Sexual Offences in the press

21/12/2012

The arrest of Max Clifford this week as part of the wider operation Yewtree once again brings sexual offences to the forefront of the media. These are however historic offences, which it is alleged were committed in the 1970s and 1980s. The investigation into these offences is split in to three parts to look at allegations made against various celebrities including Jimmy Saville. Operation Yewtree is an old fashioned investigation which involves taking statements from witnesses and interviewing the alleged perpetrators.

 

Modern trends in sexual offences, however, are much more technology-centric. The Sentencing Council, who’s remit is to keep Sentencing Guidlines up to date, has said in its recent review of sentencing for sexual offences that “the nature of offending has changed”. Indecent images of children are now widely available on the Internet, the grooming of children for such offences often takes place in Internet chat rooms. There are also worrying statistics to suggest that many rapes and sexual assaults are captured on cameras on mobile phones as some sort of trophy. The point is that in the eight years since the Sexual Offences Act 2003 became law, the guidelines have not changed.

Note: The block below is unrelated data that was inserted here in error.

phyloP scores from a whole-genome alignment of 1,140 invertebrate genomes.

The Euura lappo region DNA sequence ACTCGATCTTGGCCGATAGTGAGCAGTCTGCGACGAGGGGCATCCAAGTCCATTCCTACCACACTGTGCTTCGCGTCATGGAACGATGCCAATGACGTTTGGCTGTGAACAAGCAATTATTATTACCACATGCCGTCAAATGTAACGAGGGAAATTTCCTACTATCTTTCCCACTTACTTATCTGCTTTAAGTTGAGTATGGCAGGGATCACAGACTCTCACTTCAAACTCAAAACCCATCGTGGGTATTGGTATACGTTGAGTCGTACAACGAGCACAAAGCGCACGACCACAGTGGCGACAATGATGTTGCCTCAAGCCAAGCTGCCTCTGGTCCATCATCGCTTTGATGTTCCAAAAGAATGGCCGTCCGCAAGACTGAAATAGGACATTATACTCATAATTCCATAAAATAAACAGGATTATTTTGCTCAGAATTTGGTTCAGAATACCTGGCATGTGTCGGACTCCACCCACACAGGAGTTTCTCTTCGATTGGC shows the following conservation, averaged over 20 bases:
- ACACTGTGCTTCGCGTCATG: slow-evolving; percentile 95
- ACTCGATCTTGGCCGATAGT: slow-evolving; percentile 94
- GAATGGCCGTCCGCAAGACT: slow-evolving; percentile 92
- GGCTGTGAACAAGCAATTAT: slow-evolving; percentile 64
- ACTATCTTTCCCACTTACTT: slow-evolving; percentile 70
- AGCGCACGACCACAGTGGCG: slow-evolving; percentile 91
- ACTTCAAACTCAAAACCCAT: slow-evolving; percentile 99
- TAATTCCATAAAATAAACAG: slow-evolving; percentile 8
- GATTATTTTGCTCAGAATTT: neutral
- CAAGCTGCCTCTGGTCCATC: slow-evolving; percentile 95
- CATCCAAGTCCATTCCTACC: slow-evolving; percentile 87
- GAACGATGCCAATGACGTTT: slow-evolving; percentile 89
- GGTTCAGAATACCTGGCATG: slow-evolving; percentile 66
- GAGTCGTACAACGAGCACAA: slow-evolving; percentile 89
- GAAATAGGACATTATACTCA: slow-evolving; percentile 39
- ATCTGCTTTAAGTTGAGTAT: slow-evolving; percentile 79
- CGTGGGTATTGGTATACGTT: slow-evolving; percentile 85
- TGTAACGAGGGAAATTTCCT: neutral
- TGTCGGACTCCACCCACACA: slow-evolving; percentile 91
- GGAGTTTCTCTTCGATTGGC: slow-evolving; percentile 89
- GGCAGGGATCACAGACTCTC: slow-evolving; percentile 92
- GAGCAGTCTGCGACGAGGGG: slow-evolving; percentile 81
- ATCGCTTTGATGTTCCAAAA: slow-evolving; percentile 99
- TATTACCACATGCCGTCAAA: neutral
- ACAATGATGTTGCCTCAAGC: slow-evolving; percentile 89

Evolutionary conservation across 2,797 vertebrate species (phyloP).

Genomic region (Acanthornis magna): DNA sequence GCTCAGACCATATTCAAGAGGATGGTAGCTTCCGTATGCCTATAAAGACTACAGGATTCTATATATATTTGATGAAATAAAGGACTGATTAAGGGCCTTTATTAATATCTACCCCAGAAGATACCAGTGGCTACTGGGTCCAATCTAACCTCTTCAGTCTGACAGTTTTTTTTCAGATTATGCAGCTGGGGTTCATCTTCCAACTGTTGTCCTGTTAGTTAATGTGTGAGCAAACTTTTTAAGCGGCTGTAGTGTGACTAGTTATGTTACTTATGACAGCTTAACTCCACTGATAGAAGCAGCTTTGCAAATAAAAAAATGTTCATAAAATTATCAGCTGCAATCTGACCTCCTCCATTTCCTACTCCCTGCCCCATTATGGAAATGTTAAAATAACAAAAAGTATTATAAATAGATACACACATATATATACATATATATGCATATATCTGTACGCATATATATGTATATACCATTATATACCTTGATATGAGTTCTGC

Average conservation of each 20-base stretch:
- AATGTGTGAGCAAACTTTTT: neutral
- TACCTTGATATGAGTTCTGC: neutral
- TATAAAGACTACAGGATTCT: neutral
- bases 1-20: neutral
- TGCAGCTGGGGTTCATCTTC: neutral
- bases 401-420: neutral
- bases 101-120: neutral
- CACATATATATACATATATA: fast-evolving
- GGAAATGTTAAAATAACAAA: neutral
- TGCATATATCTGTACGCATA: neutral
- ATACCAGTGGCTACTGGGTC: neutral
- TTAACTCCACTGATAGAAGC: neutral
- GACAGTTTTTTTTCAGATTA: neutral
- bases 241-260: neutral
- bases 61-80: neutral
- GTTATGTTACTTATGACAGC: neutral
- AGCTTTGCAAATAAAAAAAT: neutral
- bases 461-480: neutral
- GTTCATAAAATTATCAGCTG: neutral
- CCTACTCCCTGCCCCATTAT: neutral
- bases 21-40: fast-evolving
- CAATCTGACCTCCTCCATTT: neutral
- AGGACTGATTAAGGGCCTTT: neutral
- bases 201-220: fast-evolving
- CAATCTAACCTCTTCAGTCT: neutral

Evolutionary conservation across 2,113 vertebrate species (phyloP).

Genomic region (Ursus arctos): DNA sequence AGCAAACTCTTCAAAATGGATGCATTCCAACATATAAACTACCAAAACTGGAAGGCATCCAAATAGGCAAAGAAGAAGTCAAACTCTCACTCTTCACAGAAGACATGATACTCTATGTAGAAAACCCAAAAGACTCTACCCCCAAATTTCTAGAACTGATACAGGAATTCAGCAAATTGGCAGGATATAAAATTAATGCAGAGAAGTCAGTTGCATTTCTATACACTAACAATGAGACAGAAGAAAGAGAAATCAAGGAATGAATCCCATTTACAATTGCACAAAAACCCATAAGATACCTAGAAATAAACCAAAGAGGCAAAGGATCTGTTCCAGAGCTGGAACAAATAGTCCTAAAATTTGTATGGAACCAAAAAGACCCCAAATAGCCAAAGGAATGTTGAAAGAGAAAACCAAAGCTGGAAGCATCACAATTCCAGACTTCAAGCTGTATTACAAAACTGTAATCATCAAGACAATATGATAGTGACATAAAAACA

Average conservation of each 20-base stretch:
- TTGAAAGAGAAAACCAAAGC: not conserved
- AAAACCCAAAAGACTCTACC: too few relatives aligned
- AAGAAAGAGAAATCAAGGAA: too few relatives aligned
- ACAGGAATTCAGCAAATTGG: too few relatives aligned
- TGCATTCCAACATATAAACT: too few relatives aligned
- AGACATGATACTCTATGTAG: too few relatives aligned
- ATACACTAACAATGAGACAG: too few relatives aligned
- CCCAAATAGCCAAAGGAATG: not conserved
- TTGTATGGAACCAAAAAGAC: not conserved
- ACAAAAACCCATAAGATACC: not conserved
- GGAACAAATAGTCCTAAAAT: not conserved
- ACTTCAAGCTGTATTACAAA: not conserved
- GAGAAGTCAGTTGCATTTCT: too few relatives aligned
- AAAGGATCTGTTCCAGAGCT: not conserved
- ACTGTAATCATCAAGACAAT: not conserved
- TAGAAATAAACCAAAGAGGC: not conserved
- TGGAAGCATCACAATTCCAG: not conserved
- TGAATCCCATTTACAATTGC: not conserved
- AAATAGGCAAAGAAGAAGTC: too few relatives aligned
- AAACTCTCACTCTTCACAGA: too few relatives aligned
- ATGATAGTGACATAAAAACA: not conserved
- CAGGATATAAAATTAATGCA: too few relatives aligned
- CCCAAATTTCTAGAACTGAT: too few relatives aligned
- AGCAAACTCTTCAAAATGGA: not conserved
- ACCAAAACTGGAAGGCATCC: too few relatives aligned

The remit for the consultation into sentencing for sexual offences is to look at three key areas, which the sentencing council feels are paramount to any sentencing court: the effect on the victim, public protection and, of course, technology.

 

The Council feels that the current guidelines are “too narrow” and do not adequately address the needs of victims. The net result is a feeling that much tougher sentencing powers are required. Previously a court would only have the power to hand down a sentence in the higher bracket of 14 years or more, where there had been a repeated or sustained rape of the same or multiple victims. Sentencing Courts will be handed a wider power to sentence in that level where there is a single rape but the effect upon the victim is   ongoing.

 

The current advances in technology, which mean nearly everyone is equipped with some kind of internet-ready device, also present new difficulties for the Courts. There is however a greater understanding of how grooming and child exploitation are rife on the Internet and the Council is keen that the guidelines reflect the whole experience of the victim, not just any physical activity that occurs as part of the offence. The Council will also enable courts to use new aggravating features such as abusing a position of trust in order to take indecent photos and involvement in a paedophile ring.

 

The effect of the new guidelines will be much tougher sentences for sexual offences, and these will in turn work towards the aim of public protection, meaning that predatory sexual offenders may find themselves imprisoned for the maximum time that the law allows.

 

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